Following the development of a second-generation antibody against the novel coronavirus (SARS-CoV-2) and its variants, the Institute for Research in Biomedicine (IRB, affiliated to USI) is now moving into the clinical trial phase, supported by the European Commission.
Described in a paper published in March in the prestigious journal Nature, the antibody meets the needs of a modern SARS-CoV-2 drug and is active in the laboratory against all known variants of the virus; it does not allow the virus to generate new variants in response to drug treatment; and it has a strong ability to resist future viral mutations because of the way it is designed. The antibody developed at the IRB differs from all others currently available because it is ‘dual’ (in jargon, bispecific). It is, in effect, two antibodies combined into a single molecule.
Luca Varani, Group leader at IRB, comments: “It is very exciting to see an antibody developed by our research groups here in the Italian-speaking part of Switzerland moving towards the clinical phase, even more so as we have managed to do so without the financial resources typically available at large pharmaceutical companies. The road to helping patients is still long and winding, but we have managed to get the ball rolling. So far, the molecule has brilliantly passed all the efficacy tests, proving to be extremely potent against the SARS-CoV-2 virus; we hope to be able to continue smoothly”.
Antibody treatments work alongside vaccination and are particularly effective when the latter fails. A vaccine injects the body with a molecule (antigen) that stimulates our immune system to produce antibodies against the virus; the process takes a few weeks. In an antibody treatment, on the other hand, antibodies are directly injected in the patient and can therfore act immediately against the virus. These antibodies can be administered either at the first symptoms of Covid-19 (therapy) or before falling ill (prophylaxis), in which case they remain in the body and are able to protect against the infection for a few months.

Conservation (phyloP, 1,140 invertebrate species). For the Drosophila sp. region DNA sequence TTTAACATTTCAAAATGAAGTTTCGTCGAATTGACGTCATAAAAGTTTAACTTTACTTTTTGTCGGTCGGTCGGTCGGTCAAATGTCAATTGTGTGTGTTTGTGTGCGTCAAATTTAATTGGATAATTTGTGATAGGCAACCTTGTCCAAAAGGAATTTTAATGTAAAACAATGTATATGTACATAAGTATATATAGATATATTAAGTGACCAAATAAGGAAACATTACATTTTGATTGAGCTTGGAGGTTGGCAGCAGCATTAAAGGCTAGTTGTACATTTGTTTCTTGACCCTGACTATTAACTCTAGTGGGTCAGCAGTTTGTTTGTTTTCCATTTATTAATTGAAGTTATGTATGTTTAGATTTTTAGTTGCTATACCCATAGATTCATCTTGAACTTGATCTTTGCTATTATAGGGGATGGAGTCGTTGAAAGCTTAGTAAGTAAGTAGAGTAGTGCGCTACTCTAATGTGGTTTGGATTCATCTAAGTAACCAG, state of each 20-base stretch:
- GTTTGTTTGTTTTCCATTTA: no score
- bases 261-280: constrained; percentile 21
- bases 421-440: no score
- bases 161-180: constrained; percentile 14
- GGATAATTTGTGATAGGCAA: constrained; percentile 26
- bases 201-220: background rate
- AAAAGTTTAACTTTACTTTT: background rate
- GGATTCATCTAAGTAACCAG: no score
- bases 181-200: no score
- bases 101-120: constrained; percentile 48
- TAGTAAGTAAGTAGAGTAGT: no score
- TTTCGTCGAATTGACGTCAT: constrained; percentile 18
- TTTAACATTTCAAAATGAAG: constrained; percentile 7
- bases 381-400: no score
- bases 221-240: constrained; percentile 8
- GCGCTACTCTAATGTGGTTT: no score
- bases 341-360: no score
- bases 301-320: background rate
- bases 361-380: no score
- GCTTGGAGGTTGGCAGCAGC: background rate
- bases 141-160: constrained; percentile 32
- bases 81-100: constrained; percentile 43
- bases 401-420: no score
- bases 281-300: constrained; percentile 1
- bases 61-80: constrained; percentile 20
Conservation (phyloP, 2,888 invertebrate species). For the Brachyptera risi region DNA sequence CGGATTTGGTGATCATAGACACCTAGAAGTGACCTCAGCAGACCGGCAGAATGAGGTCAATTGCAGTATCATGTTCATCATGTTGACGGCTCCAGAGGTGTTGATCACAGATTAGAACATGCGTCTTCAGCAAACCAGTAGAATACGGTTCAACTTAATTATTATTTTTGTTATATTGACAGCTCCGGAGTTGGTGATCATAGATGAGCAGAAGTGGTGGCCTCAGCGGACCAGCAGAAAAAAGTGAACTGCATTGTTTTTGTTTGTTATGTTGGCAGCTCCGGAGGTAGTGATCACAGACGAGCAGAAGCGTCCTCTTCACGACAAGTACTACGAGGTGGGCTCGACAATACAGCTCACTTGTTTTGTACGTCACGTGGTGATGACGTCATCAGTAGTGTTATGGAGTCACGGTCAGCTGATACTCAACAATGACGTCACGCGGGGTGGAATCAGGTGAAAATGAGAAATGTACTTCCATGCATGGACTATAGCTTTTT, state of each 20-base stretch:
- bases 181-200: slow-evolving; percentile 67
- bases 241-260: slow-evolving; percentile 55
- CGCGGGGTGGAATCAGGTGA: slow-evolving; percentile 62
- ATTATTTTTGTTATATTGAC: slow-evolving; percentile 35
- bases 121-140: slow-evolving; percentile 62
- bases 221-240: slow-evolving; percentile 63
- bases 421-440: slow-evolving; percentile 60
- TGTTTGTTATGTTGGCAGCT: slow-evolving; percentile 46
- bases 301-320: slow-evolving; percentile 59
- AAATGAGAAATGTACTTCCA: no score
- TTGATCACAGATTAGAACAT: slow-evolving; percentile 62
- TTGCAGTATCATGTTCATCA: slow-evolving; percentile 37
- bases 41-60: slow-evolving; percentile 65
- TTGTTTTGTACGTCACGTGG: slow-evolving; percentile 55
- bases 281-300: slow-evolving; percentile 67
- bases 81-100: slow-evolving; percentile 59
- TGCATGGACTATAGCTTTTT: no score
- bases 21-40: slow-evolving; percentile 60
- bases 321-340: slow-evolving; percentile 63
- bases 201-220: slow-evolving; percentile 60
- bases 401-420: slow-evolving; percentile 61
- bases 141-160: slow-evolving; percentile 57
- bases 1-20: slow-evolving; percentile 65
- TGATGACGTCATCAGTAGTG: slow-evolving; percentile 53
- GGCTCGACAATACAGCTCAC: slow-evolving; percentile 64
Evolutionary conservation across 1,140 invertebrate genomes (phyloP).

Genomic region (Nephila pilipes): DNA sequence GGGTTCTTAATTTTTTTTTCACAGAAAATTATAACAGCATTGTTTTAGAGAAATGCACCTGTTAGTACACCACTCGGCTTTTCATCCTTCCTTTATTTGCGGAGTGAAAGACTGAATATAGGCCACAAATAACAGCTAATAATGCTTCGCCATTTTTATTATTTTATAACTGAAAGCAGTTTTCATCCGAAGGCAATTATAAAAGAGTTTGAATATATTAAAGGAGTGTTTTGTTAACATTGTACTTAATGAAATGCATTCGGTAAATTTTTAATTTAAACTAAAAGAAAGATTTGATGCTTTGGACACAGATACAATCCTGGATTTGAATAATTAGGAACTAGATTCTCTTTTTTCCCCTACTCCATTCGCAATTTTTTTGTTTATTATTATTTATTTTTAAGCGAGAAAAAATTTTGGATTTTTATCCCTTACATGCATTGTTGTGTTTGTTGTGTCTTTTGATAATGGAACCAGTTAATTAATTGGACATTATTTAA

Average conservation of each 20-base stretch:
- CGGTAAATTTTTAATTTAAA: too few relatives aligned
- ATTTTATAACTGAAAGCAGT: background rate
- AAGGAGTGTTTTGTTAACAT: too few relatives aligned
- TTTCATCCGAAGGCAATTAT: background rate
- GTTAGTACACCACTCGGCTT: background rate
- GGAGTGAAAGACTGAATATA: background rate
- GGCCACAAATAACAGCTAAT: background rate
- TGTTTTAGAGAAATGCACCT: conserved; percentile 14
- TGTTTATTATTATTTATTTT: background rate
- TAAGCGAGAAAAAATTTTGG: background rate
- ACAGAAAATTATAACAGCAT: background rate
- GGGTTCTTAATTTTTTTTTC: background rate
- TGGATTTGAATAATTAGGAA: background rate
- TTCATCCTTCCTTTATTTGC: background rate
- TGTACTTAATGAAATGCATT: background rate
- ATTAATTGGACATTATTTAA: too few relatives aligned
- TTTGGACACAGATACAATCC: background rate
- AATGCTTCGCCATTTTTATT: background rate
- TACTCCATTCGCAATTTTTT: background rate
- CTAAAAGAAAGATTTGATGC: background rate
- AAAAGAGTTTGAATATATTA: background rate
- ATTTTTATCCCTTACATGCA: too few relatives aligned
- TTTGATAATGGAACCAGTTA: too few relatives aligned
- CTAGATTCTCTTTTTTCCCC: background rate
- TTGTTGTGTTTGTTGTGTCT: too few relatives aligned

The objective is to start the clinical trial in Ticino. “This project shows how discoveries made in the laboratories in Bellinzona have the potential to be rapidly transformed into drugs. We are now working with clinical researchers at the IOSI-EOC (Oncology Institute of Southern Switzerland) to ensure that clinical trials can also be carried out in the Italian-speaking part of Switzerland, creating new synergies between organisations and institutions in the region”, comments Davide Robbiani, Director of the IRB.
The second-generation antibody was developed entirely with European public funds granted to the IRB as part of the ATAC research consortium, which also includes the European Commission’s Joint Research Centre in Ispra (Italy), the San Matteo Hospital in Pavia, the Karolinska Institutet in Stockholm and the University of Braunschweig. The costs of the initial, so-called phase I clinical studies are also covered by special EU grant of €2,5 million.
The European Commission’s decision to invest special funds for Covid-19 in the Italian-speaking part of Switzerland follows the news that the IRB has recently been recognised for European funding through the ISIDORe (Integrated Services for Infectious Diseases Outbreak Research) programme, which supports international scientific research into infectious diseases with pandemic potential.